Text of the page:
Today’s task is to read at least the opening of a few of these stories and see if you could fill in the first part of the Short Story Framework for those stories.

When You Get Back From Nashville by Patricia Q. Bidar

Character: Empty-nesting mom, Desire: to maintain a meaningful connection with her grown child

My Dear You by Rachel Khong

Character: a newly-deceased bride, Desire: to adjust to her new circumstances

Abernathy Resume by KB Carle

Character: Underappreciated teacher, Desire: to get a better job (be appreciated and better paid)

The Day The Birds Came – Kyra Kondis

Character: A school child (complicated by the ‘we’, but essentially…), Desire: to be cool/important

Shit Cassandra Saw  That She Didn’t Tell The Trojans Because At That Point Fuck Them Anyway – Gwen Kirby

Character: a disillusioned seer, Desire: wants to be believed

(the answer to ‘how soon do you know the character’ is ‘immediately, because it’s all in the title!!”)

Who is the character?

What is their adjective?

What is their desire?

You can read other short stories, if you want, but pay attention to how soon in each story you are able to identify these things. How many lines/words (or what percentage) into the story are you, when you know who the character is and what they want?

(Hint: it’s usually not very far.)

Note: their desire/need may not be the same thing, and may change over the course of the story. Today, we’re just focused on the opening.

Bingo!

make sure you set your printer to print this at original size, not full-page!

Here’s your next Bingo Piece. Download the pic, print it out and paste it onto your bingo sheet. Then share a picture of it on social media with #storyadaybingo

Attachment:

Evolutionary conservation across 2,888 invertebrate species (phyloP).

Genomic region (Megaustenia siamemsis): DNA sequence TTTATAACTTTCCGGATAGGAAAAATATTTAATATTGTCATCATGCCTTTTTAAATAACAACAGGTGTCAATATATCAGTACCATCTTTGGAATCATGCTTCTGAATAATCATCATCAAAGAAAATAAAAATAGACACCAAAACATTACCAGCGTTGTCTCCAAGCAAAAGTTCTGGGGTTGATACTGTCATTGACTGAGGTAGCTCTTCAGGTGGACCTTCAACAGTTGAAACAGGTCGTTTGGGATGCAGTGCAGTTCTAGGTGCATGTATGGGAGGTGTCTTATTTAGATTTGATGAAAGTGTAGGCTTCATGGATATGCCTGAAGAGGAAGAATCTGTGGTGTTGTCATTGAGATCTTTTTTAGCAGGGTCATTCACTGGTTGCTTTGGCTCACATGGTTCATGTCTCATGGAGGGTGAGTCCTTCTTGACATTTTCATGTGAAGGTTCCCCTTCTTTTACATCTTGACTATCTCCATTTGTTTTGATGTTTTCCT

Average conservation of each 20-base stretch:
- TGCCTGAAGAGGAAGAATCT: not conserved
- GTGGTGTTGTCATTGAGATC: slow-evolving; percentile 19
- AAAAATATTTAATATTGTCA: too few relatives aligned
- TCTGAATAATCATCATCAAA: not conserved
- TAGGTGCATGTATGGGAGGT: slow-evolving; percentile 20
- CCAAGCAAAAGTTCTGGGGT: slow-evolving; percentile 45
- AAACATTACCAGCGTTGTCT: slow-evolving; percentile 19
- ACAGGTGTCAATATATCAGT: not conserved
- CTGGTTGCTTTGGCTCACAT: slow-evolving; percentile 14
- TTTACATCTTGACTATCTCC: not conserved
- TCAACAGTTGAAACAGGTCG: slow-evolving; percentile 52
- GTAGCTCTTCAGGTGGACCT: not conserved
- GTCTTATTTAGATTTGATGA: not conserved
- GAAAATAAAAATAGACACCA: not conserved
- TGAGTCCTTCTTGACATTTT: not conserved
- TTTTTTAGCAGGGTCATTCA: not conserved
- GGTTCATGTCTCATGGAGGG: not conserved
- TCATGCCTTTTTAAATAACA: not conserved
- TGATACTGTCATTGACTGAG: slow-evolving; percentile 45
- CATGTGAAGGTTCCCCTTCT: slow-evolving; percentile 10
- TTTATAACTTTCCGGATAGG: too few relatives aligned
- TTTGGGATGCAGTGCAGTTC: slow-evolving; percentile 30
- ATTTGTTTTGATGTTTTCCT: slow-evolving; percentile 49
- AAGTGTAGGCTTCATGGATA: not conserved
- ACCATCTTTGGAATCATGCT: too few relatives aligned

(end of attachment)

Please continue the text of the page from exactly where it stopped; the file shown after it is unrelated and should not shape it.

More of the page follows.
Join The Discussion: How would YOU fill in the Short Story Framework for one of these stories? Post it below!

(If you want to see my answers, highlight the lines under each story link,  above. You’ll see my answers appear)

Day 3 – Target Practice

How can you know you’re successful, if you haven’t defined ‘success’?

Stephen King didn’t become “Stephen King” overnight. He did it step by step, and at each step he refused to quit, for some reason.

Often we are tempted to quit because we aren’t seeing the results we thought we would, fast enough (“I thought I’d have an agent by now”, “I thought I’d be published by now”, “I thought I’d be able to leave my day-job, by now.”)

Some of the end goals you have for your writing, today, might be true and reasonable and motivating for you.

But consider that some of them are rooted in other people’s expectations. And usually in the expectations of people who are not writers and have a very sketchy picture of how the words ‘writer’ and ‘success’ can fit together.

There are so many different ways to ‘be a writer’ – and to be successful as a writer – that it’s vital for each of us to define what ‘being a writer’ looks like for us, for now, and to be willing to revise that at each stage.

Before you can build a writing practice, or even successfully write a story, it’s helpful to figure out what ‘success’ looks like for you, for now….so that you know if you’re hitting the target.

Today’s task is to define success for yourself.

Grab your notebook and let’s go through this exercise together.

Set a timer for 3 minutes and move to the next question after each. Keep going even when you think you can’t answer the next question.

Write down your current biggest, most outlandish wish for your writing life and what does your life look like when you achieve it?